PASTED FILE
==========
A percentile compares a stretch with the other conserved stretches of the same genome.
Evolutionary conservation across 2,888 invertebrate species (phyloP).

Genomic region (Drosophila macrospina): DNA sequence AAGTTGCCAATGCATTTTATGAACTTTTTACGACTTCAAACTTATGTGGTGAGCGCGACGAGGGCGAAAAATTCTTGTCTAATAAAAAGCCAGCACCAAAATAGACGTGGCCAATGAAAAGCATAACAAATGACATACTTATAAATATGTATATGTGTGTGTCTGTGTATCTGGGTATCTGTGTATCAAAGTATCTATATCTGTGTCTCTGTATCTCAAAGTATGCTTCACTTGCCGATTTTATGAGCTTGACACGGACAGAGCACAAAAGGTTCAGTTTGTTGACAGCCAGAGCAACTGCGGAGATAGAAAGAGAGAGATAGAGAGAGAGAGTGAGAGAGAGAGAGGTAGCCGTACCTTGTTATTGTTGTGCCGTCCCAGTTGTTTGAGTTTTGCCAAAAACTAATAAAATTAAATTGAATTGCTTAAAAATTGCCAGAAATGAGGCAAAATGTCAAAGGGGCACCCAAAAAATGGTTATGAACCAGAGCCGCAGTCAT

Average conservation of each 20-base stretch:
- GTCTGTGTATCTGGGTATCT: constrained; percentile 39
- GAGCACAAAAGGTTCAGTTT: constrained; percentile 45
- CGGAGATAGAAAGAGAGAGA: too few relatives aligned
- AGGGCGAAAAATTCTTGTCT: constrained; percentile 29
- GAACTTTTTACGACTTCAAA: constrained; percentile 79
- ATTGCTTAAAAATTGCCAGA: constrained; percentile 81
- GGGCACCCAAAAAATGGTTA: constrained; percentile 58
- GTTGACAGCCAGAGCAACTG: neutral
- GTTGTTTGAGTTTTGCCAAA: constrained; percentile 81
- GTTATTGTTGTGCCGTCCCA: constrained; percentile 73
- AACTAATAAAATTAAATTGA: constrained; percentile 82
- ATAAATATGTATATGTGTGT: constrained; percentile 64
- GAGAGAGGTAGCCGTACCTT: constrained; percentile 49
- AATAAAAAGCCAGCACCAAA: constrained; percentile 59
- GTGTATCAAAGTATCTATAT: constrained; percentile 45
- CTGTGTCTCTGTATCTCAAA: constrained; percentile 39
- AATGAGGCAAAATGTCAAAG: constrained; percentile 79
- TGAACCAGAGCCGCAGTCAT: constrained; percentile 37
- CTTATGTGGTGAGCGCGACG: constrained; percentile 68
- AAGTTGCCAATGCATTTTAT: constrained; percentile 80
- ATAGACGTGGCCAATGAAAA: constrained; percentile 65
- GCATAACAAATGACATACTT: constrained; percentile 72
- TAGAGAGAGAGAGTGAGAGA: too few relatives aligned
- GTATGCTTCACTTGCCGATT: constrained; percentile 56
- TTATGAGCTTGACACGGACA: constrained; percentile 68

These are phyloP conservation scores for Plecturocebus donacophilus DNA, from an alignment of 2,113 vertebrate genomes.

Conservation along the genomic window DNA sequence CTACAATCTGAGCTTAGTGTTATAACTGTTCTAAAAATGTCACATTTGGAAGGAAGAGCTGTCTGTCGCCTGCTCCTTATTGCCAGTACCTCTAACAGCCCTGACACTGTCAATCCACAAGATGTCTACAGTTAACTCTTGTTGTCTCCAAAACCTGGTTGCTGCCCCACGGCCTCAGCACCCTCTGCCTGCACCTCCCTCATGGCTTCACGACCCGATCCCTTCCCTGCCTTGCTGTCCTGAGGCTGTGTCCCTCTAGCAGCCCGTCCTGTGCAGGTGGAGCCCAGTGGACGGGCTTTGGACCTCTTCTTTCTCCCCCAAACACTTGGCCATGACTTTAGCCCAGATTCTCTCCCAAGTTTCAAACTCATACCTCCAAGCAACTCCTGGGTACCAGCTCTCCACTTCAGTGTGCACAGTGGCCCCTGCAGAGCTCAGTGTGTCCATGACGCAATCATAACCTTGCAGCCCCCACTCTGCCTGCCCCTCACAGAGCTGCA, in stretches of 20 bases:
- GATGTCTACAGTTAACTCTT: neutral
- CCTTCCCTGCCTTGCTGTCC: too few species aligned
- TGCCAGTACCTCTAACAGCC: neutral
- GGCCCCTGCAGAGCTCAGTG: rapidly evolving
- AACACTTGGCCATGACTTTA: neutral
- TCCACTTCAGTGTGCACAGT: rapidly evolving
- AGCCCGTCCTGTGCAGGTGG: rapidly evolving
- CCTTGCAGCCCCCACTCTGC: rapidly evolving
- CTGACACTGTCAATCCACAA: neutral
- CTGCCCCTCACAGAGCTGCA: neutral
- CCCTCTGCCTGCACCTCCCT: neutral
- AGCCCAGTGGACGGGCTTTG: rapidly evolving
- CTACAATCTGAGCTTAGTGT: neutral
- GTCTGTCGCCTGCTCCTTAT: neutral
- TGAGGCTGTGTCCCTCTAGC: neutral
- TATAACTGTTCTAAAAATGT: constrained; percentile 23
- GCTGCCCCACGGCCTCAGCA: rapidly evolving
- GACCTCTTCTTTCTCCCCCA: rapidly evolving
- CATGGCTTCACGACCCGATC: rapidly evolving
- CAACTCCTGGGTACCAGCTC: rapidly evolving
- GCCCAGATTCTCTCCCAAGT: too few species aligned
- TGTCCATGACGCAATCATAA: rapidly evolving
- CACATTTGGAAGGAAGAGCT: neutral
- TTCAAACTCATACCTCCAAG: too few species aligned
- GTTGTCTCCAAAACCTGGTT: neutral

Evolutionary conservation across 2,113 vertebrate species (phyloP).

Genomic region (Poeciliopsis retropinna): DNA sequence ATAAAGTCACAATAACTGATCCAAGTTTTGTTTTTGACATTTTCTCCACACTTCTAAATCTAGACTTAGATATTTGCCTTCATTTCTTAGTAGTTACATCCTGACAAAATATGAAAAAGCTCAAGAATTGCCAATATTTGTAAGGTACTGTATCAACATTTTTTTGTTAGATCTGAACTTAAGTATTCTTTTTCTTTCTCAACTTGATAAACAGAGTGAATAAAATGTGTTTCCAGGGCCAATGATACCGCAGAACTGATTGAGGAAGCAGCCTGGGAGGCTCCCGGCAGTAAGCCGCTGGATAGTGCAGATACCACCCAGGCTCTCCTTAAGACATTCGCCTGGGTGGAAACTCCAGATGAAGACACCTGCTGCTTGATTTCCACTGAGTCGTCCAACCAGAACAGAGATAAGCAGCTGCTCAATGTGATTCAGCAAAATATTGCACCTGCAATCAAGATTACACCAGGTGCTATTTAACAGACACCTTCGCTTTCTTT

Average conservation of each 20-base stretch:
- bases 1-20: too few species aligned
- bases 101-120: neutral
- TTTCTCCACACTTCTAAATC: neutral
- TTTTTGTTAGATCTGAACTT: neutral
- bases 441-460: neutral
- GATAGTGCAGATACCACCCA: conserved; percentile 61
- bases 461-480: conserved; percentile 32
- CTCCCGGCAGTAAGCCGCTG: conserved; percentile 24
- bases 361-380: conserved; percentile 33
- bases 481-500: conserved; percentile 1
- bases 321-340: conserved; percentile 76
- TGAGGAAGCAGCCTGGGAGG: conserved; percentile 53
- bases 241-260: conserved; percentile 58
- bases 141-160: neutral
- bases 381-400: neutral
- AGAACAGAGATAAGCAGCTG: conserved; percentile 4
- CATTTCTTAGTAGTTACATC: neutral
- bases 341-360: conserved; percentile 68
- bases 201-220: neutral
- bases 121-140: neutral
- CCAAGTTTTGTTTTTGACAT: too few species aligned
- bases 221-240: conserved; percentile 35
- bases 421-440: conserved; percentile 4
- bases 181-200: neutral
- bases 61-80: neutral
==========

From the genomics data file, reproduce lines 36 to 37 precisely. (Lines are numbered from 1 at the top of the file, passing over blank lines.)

- AACACTTGGCCATGACTTTA: neutral
- TCCACTTCAGTGTGCACAGT: rapidly evolving